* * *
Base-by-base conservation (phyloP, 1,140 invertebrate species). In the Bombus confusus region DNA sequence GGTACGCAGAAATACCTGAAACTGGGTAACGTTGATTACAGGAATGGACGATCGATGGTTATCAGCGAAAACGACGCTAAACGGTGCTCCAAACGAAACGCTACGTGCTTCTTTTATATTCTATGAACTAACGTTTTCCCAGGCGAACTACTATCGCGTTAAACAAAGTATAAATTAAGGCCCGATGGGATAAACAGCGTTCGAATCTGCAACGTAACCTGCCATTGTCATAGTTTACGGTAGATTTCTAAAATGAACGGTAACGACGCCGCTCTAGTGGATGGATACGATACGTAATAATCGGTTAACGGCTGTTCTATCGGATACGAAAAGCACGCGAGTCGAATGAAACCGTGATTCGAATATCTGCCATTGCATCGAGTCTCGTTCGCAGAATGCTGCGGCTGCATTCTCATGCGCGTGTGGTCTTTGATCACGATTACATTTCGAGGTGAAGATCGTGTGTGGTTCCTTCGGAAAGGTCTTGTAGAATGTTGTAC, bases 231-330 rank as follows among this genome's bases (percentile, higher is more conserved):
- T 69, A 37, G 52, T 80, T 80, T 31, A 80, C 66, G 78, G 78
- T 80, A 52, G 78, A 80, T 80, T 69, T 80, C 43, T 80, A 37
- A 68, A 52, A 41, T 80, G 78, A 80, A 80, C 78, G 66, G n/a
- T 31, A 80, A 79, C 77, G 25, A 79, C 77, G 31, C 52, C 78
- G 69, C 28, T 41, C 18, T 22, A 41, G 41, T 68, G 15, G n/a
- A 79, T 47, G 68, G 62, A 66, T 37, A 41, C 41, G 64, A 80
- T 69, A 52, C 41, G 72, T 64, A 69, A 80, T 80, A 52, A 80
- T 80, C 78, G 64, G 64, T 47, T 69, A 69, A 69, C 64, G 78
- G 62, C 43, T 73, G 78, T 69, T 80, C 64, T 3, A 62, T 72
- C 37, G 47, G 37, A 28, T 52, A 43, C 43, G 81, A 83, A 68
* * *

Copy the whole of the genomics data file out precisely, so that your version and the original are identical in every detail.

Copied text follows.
Base-by-base conservation (phyloP, 1,140 invertebrate species). In the Bombus confusus region DNA sequence GGTACGCAGAAATACCTGAAACTGGGTAACGTTGATTACAGGAATGGACGATCGATGGTTATCAGCGAAAACGACGCTAAACGGTGCTCCAAACGAAACGCTACGTGCTTCTTTTATATTCTATGAACTAACGTTTTCCCAGGCGAACTACTATCGCGTTAAACAAAGTATAAATTAAGGCCCGATGGGATAAACAGCGTTCGAATCTGCAACGTAACCTGCCATTGTCATAGTTTACGGTAGATTTCTAAAATGAACGGTAACGACGCCGCTCTAGTGGATGGATACGATACGTAATAATCGGTTAACGGCTGTTCTATCGGATACGAAAAGCACGCGAGTCGAATGAAACCGTGATTCGAATATCTGCCATTGCATCGAGTCTCGTTCGCAGAATGCTGCGGCTGCATTCTCATGCGCGTGTGGTCTTTGATCACGATTACATTTCGAGGTGAAGATCGTGTGTGGTTCCTTCGGAAAGGTCTTGTAGAATGTTGTAC, bases 231-330 rank as follows among this genome's bases (percentile, higher is more conserved):
- T 69, A 37, G 52, T 80, T 80, T 31, A 80, C 66, G 78, G 78
- T 80, A 52, G 78, A 80, T 80, T 69, T 80, C 43, T 80, A 37
- A 68, A 52, A 41, T 80, G 78, A 80, A 80, C 78, G 66, G n/a
- T 31, A 80, A 79, C 77, G 25, A 79, C 77, G 31, C 52, C 78
- G 69, C 28, T 41, C 18, T 22, A 41, G 41, T 68, G 15, G n/a
- A 79, T 47, G 68, G 62, A 66, T 37, A 41, C 41, G 64, A 80
- T 69, A 52, C 41, G 72, T 64, A 69, A 80, T 80, A 52, A 80
- T 80, C 78, G 64, G 64, T 47, T 69, A 69, A 69, C 64, G 78
- G 62, C 43, T 73, G 78, T 69, T 80, C 64, T 3, A 62, T 72
- C 37, G 47, G 37, A 28, T 52, A 43, C 43, G 81, A 83, A 68